"It was where my roots are, the ranch work, the riding and the brandings," he says. His aunt died while he was at the ranch and he built a fence and gate around her grave out there to make her feel at home.
This was more free form than the rigorous detailed bronze work at the studio and turned his art journey in another direction.
"Scrap iron is getting way more attention around the art world than any bronze. People get caught up in the fact that is made of found objects. They look and say, 'Oh, there’s a scissor.' It's like a game," he says.
That may be, but there is nothing childish about the longhorn steer awaiting sandblasting and paint out in the studio space. It would take an hour or longer to fully study the detailed metal work, how each section is a thing of beauty and texture up close and yet the whole of it, 8½ feet high from the floor to the tip of its horn and 11 feet long from tail to nose, reveals a beast of majestic harmony.
That detailed metal piecework of metal forks, knives, chains, cable, flat iron — "That comes in the moment. You can't plan too far ahead. A piece like this, you can completely squeeze the essence out of it," he says.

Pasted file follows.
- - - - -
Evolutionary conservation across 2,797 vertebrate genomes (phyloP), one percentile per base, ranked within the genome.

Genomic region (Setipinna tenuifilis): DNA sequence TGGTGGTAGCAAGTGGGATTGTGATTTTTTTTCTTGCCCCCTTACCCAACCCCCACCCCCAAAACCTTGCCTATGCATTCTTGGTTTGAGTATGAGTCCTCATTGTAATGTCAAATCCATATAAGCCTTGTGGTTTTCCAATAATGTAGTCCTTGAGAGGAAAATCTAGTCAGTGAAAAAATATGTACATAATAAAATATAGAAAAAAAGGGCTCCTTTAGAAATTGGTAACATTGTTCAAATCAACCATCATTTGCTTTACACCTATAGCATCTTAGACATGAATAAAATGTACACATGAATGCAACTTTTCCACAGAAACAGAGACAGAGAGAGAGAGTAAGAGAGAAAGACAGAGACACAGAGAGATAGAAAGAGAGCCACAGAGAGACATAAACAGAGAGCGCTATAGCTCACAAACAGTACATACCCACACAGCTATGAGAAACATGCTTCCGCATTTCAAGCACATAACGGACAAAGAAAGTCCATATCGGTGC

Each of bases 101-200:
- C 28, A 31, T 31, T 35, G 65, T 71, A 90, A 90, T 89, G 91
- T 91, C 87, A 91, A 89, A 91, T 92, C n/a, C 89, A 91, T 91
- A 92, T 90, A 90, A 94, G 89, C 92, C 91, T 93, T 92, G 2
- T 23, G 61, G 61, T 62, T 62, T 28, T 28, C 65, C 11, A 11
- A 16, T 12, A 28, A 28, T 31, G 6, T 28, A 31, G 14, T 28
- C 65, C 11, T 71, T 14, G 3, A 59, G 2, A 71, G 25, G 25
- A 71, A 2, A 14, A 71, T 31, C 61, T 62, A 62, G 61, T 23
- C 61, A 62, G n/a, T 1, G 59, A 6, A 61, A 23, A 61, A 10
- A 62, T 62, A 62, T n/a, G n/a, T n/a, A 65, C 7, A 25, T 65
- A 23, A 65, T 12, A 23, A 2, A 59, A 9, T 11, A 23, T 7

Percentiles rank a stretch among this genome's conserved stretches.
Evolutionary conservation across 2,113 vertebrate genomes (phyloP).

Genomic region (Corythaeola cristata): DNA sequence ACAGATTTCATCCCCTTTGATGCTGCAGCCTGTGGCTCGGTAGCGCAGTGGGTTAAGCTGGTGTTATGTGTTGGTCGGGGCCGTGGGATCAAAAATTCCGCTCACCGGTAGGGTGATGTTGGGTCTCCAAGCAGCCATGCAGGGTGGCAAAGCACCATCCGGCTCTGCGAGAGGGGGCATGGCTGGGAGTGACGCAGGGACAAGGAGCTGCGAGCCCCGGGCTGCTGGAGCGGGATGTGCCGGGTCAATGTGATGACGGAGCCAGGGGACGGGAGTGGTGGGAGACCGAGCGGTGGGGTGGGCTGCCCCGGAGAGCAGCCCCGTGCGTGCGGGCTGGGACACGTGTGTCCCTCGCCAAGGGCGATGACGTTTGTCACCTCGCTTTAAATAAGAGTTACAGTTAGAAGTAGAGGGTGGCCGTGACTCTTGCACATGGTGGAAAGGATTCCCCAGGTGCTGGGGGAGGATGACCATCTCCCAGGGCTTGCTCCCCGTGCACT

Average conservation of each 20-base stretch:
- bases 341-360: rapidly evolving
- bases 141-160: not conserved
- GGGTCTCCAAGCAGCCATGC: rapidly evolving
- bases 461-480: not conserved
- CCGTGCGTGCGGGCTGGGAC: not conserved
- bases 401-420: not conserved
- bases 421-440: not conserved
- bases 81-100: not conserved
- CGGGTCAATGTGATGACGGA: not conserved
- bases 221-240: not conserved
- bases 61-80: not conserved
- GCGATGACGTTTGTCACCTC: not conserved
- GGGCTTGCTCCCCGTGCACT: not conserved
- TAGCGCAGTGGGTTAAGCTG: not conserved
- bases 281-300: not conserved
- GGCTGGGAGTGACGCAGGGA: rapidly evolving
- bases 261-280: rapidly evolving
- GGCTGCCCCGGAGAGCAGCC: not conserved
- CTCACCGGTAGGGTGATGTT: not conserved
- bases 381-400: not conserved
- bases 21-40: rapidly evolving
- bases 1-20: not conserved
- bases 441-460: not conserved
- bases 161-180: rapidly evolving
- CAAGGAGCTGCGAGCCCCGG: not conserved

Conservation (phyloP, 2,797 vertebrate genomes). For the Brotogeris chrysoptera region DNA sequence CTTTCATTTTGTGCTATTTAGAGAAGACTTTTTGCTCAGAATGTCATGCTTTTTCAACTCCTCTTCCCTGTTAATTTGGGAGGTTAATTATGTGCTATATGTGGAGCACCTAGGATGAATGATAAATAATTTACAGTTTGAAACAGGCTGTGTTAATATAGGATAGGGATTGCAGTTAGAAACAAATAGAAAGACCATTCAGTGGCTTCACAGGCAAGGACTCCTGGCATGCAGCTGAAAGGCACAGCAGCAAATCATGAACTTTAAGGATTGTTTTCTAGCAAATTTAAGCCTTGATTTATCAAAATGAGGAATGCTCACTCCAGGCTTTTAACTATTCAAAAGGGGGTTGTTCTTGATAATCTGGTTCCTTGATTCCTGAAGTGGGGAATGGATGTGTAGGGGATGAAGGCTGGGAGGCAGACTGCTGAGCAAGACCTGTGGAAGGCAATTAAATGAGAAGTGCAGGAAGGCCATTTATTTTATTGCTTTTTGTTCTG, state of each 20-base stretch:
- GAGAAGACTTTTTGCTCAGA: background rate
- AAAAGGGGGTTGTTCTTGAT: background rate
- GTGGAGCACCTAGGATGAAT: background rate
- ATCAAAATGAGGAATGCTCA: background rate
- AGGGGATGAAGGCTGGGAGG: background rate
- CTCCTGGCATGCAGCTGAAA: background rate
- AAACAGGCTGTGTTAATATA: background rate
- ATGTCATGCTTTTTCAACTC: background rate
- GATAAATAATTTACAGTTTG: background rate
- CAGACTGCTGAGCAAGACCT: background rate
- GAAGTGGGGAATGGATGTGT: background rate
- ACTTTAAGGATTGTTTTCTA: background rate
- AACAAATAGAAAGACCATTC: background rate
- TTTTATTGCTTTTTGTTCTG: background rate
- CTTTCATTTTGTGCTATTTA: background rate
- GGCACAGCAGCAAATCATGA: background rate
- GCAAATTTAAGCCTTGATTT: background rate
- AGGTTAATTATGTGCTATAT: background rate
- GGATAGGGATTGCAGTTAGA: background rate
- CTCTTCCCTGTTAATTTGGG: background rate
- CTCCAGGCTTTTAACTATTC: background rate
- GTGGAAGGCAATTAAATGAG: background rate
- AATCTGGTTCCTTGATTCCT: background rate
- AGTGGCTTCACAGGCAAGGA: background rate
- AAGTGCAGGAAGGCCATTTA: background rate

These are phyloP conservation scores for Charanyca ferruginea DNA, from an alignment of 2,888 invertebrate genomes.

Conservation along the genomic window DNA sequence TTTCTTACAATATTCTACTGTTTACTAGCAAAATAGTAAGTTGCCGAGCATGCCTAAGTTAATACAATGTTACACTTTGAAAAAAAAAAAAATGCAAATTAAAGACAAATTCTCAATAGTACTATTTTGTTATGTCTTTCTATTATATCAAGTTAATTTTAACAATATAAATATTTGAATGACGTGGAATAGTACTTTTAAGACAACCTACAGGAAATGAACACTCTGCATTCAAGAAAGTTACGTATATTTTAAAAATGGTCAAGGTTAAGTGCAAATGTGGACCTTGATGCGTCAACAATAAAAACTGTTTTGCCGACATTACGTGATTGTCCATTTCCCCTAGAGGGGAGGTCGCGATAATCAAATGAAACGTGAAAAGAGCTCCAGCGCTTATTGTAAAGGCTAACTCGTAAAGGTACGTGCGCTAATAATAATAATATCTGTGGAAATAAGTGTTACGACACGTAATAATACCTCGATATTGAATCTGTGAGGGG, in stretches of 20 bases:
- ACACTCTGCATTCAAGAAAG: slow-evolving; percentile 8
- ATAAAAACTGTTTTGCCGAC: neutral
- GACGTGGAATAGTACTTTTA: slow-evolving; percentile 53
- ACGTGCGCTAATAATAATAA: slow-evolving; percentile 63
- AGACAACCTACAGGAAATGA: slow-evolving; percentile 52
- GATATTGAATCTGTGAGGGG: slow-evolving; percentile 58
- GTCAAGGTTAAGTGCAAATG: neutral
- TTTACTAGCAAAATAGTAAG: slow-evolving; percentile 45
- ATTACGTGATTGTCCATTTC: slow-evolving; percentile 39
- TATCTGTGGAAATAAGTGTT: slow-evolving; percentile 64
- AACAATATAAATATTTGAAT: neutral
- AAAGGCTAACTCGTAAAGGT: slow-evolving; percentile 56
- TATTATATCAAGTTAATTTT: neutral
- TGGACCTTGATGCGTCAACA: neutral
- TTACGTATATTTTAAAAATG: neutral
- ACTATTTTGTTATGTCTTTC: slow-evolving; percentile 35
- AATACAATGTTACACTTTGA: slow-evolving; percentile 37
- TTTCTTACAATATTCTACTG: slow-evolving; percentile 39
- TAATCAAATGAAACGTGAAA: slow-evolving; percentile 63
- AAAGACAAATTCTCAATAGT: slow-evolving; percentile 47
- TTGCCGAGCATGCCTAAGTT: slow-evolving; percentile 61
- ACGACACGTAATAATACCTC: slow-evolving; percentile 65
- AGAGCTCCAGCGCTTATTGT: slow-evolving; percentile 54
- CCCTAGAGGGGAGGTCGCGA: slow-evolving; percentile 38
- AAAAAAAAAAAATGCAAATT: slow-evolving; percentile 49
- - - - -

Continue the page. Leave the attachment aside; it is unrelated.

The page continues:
The big boy is headed to Austin, Texas, where Lopez says his unwitting buyer is sure to be waiting. "I know that all I have to do is pull this into town and it will sell. I don't have very many pieces that haven't sold," he says.
His pieces sell because within all that hard metal, he instills a spark of life, he says. Verbs describe that spark better than adjectives. The work bucks, rears, commands and swashbuckles. It speaks. It invites reverie.
Off to the side is Lopez's primary work in progress, a metal interpretation of Custer and Sitting Bull at the Battle of the Little Big Horn. Each comes to the fight inside a bull bison, Custer alone with his revolver and his ego and Sitting Bull surrounded by warriors.
"It is quintessential to my style," he says. "I've been isolated enough now and spent enough time by myself. I've stumbled onto things that are unique to me. This concept of Custer's Last Stand, I'd challenge you to find that story told like that anywhere in the world."
A mentor's praise
Dale Lamphere, Lopez's former employer, renowned sculptor and mentor, has praise for a young man who worked beside him for a half-dozen years.